Crocodile Island

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Reviewed by   |  Oct 12, 2020

Lin Wei is travelling over the legendary Devil’s Sea with his estranged daughter and an assorted plane load of passengers. There’s the pregnant wife and doting husband, the slimy tycoon who is making a journey for a heart transplant, the spoilt girl who cannot live without social media and the new boyfriend of Lin’s daughter. When electromagnetic interference causes the flight to crash onto an uninhabited island, the survivors are forced to trek to safety through a hostile jungle environment. Yet the surroundings are not nearly as dangerous as the mutated animals that stalk the island and Lin and his fellow travellers have to fight off giant spiders and the eponymous crocodiles.

If you thought that SyFy Channel and Asylum Pictures had the whole low-budget creature feature scene sewn up these days, China gives us web-only film ‘Crocodile Island’, released at the beginning of the COVID crisis. Despite being relatively successful online, it does display the same problems that the aforementioned distributors often show in their efforts. Thankfully, though, it isn’t as desperately woeful as something like ‘Airplane vs. Volcano’!

‘Crocodile Island’ has all of the same disaster movie tropes that one can almost reel off in their sleep. The problem with this is that even an enviable budget and a starry cast fail to hide these cliches; see the recent ‘Skyfire’ for a the perfect example of sound and fury signifying nothing. ‘Crocodile Island’ cannot call on big budget effects and so the story and characters have to be worth watching. Not that the effects are that bad though – they range from the passable to the dreadful. Yet without the support of strength in other areas of the film, the whole spectacle falls flat.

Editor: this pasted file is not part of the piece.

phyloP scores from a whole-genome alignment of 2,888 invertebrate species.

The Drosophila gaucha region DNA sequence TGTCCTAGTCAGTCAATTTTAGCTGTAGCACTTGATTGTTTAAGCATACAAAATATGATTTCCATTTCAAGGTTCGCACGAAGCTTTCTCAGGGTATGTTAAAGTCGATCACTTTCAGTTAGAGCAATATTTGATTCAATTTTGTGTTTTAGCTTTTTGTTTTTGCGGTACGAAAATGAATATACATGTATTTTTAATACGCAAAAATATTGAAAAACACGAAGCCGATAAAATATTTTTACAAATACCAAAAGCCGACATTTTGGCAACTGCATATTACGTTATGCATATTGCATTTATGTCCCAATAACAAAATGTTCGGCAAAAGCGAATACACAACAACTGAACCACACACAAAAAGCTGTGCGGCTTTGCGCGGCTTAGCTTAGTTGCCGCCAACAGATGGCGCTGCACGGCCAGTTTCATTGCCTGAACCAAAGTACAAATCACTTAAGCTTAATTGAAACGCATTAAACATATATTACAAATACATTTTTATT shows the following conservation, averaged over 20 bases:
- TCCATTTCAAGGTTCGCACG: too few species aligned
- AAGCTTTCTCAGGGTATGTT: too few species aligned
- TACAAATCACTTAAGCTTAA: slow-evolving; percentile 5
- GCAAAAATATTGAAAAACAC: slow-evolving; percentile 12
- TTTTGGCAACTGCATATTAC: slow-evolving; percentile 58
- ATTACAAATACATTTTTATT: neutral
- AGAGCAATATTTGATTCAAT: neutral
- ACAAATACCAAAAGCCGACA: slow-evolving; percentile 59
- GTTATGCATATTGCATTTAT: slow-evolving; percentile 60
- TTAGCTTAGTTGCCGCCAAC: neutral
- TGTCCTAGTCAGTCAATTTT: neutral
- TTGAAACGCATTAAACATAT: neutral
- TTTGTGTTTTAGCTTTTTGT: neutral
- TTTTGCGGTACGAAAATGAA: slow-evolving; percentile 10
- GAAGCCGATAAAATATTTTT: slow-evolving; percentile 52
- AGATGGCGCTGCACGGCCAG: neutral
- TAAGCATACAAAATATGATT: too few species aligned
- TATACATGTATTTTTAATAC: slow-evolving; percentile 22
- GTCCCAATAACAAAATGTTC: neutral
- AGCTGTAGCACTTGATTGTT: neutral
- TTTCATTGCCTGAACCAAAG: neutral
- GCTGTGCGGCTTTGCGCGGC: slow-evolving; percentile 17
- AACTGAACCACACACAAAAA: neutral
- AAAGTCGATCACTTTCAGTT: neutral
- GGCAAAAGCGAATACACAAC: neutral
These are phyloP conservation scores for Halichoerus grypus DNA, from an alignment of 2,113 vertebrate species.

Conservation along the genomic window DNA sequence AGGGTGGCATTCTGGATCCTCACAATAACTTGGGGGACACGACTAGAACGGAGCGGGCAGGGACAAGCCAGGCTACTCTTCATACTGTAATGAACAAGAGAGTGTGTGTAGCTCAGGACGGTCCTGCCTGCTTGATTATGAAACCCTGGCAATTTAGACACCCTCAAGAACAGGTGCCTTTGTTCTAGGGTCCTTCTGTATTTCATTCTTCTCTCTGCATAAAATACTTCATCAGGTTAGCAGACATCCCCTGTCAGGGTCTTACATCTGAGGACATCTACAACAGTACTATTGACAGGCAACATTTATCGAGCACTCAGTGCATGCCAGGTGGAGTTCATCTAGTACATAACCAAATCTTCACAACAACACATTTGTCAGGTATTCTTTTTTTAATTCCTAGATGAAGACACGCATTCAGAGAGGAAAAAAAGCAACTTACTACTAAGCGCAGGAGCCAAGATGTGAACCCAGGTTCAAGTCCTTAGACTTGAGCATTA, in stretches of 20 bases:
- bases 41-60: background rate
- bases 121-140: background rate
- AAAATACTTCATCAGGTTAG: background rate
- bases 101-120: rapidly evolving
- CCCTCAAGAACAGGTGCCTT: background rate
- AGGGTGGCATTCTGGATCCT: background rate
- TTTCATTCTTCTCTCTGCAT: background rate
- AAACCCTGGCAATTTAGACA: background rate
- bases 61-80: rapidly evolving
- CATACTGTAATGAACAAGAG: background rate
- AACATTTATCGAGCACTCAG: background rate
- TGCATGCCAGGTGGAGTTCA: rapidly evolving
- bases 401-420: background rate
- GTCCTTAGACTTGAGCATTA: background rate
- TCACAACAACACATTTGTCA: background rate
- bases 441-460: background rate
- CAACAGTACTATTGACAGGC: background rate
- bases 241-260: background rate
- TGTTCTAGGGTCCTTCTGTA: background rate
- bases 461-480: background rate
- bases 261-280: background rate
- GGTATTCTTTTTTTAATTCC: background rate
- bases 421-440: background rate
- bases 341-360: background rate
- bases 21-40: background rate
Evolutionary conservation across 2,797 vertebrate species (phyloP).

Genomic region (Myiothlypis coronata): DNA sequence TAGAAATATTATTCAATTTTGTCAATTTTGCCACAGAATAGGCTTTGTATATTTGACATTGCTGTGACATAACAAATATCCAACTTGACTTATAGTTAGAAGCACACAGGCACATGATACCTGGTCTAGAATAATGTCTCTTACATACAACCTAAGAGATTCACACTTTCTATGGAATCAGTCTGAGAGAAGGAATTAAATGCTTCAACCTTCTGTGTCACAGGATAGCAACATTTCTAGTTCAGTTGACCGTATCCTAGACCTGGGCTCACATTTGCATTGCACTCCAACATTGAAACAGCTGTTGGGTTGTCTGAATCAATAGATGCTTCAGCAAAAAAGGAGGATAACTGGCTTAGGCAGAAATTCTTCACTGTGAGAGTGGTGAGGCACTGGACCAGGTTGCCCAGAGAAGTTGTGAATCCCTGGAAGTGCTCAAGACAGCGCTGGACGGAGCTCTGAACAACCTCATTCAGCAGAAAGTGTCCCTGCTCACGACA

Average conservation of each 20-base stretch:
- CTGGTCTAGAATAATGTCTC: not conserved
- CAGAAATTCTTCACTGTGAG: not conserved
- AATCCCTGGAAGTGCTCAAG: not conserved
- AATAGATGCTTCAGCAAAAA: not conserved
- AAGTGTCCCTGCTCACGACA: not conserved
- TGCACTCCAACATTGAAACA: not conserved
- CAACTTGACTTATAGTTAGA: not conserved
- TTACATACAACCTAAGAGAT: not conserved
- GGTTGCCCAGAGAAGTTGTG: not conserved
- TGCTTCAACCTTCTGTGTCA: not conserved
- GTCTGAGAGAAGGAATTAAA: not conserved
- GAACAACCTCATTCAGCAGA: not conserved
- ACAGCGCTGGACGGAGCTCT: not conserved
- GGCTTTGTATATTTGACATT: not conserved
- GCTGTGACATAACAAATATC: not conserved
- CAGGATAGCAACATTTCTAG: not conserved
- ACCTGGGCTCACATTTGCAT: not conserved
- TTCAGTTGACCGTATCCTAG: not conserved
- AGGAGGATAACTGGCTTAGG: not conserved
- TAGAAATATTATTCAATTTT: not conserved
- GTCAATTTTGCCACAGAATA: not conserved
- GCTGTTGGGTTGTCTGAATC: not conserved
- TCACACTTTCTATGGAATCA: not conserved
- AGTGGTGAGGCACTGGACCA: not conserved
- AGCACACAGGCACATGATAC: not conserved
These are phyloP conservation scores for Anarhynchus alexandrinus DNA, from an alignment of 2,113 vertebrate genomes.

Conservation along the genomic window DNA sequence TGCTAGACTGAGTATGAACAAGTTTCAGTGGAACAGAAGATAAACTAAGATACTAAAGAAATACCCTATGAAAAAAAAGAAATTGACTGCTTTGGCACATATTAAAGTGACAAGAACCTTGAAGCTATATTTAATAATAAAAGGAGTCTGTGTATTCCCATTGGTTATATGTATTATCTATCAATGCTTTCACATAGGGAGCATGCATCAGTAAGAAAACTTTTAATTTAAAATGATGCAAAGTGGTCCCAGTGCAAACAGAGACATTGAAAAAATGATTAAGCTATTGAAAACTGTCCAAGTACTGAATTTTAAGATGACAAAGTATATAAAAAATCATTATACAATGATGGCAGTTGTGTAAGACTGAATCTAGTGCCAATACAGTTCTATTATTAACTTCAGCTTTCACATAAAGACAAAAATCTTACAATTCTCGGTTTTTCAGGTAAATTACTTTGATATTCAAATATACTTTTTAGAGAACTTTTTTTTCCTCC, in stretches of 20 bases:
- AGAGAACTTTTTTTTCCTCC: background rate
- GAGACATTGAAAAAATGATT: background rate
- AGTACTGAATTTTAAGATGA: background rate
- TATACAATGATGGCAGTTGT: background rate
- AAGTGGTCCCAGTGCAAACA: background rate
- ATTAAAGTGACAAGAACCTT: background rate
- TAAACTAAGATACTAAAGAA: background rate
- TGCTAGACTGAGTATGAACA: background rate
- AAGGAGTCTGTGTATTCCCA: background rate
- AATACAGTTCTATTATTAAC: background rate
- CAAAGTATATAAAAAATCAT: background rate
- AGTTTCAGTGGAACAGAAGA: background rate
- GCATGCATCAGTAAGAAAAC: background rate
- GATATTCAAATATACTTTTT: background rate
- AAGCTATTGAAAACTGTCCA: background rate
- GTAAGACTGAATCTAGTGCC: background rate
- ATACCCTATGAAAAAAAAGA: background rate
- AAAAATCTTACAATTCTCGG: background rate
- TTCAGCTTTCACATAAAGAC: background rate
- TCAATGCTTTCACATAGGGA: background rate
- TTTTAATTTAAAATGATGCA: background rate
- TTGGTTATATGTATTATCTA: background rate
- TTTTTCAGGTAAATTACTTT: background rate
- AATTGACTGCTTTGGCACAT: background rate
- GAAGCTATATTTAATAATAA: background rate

What is slightly frustrating is that there is a way of making such a film successful despite budget limitations. A bit of creativity and imagination with the set-pieces and a bit of tension would make a world of difference. There also has to be some middle-ground between stoic B-movies like this and the wink-wink ironic campness of ‘Sharknado’; see something like ‘Deep Rising’ for an example of getting the tone just right. ‘Crocodile Island’ is deadly earnest which doesn’t quite work when characters are facing spiders the size of a shire horse. Gallen Lo brings the acting chops to the screen and his efforts help as does the short running time. It certainly could have been worse – I think that qualifies as damning it with faint praise.

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